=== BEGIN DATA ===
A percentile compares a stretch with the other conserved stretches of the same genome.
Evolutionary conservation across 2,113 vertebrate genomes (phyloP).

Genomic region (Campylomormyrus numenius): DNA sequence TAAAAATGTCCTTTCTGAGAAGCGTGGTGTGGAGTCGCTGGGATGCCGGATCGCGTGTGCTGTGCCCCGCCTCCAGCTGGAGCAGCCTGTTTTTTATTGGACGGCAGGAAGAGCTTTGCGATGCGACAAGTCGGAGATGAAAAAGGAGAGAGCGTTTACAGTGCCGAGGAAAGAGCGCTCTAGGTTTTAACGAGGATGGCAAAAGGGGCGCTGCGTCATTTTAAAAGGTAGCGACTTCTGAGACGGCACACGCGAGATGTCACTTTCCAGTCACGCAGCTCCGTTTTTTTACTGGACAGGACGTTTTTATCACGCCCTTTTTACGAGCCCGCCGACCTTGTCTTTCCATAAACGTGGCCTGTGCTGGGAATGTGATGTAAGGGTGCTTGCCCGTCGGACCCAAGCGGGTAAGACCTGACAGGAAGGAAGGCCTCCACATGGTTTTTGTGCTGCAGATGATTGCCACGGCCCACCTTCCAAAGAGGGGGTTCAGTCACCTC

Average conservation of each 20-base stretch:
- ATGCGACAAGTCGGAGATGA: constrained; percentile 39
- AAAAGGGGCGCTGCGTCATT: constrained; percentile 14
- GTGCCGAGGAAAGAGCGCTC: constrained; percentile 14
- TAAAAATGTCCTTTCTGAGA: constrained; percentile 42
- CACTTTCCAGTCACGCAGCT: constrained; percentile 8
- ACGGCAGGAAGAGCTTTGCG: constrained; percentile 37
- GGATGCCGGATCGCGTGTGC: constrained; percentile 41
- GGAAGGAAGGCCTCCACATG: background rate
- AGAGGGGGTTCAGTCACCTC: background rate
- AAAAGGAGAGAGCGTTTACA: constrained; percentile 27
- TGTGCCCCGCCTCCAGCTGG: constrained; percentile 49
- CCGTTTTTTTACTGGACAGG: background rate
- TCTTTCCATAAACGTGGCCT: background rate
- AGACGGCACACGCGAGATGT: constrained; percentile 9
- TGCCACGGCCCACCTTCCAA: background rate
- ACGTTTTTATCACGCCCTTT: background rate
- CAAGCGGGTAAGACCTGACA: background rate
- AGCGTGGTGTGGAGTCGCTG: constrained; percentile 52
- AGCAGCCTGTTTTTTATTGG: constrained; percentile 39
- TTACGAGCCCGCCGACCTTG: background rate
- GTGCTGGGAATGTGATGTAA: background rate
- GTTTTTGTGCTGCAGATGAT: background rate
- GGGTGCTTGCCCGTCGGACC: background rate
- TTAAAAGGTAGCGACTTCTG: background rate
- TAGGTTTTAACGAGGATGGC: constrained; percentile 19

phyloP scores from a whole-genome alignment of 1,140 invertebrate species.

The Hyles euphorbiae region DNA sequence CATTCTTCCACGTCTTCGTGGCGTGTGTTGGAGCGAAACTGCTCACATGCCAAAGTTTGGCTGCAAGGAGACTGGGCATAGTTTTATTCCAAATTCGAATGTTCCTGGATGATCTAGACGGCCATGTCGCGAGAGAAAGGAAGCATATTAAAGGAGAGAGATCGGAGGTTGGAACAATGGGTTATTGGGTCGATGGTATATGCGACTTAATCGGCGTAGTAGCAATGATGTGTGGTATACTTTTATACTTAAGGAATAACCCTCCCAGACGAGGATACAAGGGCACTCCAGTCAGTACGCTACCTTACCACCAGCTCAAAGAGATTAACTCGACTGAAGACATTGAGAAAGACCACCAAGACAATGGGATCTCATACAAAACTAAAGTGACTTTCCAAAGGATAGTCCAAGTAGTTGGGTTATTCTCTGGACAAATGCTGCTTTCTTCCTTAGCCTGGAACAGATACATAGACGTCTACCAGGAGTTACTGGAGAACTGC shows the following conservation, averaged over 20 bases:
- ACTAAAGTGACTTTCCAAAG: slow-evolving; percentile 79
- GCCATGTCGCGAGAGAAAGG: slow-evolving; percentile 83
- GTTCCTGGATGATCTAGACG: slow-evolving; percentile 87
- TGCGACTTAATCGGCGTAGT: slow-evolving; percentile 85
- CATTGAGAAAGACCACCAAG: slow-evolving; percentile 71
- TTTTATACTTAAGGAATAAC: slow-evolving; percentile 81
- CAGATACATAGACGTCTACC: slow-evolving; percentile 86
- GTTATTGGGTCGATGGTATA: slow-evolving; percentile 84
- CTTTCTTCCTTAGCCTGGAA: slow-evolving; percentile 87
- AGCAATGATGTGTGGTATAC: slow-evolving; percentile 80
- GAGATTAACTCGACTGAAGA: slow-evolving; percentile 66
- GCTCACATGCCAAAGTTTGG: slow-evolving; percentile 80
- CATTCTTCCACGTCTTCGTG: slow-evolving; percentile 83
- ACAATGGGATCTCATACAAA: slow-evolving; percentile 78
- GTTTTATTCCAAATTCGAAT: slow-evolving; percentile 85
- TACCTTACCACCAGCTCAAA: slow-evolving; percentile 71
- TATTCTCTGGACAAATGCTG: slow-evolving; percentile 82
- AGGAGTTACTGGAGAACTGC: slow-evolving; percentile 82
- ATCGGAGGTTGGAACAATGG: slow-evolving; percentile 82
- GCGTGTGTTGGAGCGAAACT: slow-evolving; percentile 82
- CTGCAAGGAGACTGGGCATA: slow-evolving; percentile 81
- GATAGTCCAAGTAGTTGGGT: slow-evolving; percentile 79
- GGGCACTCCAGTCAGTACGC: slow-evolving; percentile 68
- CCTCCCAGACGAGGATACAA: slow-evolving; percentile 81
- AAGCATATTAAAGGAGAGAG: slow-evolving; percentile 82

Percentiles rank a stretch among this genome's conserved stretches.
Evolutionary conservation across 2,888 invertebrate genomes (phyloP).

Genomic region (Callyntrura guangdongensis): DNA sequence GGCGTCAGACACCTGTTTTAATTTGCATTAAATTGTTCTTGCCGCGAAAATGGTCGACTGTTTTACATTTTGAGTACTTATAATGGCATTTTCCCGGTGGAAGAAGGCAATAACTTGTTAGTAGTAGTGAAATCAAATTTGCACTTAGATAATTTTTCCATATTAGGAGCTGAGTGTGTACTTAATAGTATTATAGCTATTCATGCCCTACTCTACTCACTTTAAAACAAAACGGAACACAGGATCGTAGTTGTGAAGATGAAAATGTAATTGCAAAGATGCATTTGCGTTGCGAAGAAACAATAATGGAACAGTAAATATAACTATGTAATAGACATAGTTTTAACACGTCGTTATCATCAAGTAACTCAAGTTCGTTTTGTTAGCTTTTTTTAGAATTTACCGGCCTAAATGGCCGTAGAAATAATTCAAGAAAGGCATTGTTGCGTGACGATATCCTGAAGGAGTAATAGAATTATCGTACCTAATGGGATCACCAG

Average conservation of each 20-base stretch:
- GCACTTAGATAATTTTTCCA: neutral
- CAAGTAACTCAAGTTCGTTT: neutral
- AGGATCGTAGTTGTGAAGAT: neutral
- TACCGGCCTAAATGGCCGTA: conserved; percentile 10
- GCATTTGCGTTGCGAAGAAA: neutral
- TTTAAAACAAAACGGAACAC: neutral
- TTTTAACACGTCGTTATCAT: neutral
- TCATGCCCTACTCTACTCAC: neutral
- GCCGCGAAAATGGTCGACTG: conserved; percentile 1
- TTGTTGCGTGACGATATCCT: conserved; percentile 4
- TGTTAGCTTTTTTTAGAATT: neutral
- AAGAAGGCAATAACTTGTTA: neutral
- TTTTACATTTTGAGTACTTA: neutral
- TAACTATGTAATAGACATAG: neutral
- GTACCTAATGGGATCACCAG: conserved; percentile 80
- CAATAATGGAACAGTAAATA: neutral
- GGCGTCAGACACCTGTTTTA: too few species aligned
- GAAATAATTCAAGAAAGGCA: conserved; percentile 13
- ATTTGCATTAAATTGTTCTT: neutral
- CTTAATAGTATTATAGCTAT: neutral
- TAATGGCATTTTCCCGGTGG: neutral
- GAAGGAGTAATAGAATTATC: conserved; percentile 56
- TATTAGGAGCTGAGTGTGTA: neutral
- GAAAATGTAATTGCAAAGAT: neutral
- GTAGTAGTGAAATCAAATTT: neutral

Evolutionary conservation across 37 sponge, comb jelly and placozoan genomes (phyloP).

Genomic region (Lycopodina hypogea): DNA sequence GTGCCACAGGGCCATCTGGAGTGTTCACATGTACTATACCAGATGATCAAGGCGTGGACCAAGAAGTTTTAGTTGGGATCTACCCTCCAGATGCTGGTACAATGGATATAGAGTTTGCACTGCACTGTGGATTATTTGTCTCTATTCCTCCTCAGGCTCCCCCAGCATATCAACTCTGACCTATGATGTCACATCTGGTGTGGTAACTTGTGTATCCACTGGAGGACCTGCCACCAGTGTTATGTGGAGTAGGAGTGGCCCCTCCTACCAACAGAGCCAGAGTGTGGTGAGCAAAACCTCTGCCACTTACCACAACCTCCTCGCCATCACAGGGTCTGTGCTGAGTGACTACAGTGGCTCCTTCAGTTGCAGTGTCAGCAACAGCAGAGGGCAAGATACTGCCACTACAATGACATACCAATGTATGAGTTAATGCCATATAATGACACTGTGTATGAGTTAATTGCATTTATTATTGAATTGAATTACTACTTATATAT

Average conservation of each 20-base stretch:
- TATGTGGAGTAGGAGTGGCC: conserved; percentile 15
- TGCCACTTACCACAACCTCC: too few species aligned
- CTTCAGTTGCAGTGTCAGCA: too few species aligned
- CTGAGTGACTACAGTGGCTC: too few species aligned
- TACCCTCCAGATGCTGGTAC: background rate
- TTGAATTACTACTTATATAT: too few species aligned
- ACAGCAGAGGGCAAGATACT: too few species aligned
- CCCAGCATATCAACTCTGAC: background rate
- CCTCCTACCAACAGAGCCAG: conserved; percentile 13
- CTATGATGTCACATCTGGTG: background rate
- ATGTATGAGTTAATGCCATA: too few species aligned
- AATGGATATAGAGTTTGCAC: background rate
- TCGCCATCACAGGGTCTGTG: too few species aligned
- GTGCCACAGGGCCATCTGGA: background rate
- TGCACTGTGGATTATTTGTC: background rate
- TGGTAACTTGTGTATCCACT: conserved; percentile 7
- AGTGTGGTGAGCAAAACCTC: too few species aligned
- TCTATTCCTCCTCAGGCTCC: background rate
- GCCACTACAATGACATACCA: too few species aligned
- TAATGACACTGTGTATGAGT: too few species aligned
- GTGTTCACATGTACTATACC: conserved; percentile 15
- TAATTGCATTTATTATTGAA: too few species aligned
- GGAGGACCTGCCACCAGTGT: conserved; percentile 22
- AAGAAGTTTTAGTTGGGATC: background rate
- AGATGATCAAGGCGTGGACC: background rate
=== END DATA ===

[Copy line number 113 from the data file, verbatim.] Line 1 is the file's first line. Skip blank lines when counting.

- AGATGATCAAGGCGTGGACC: background rate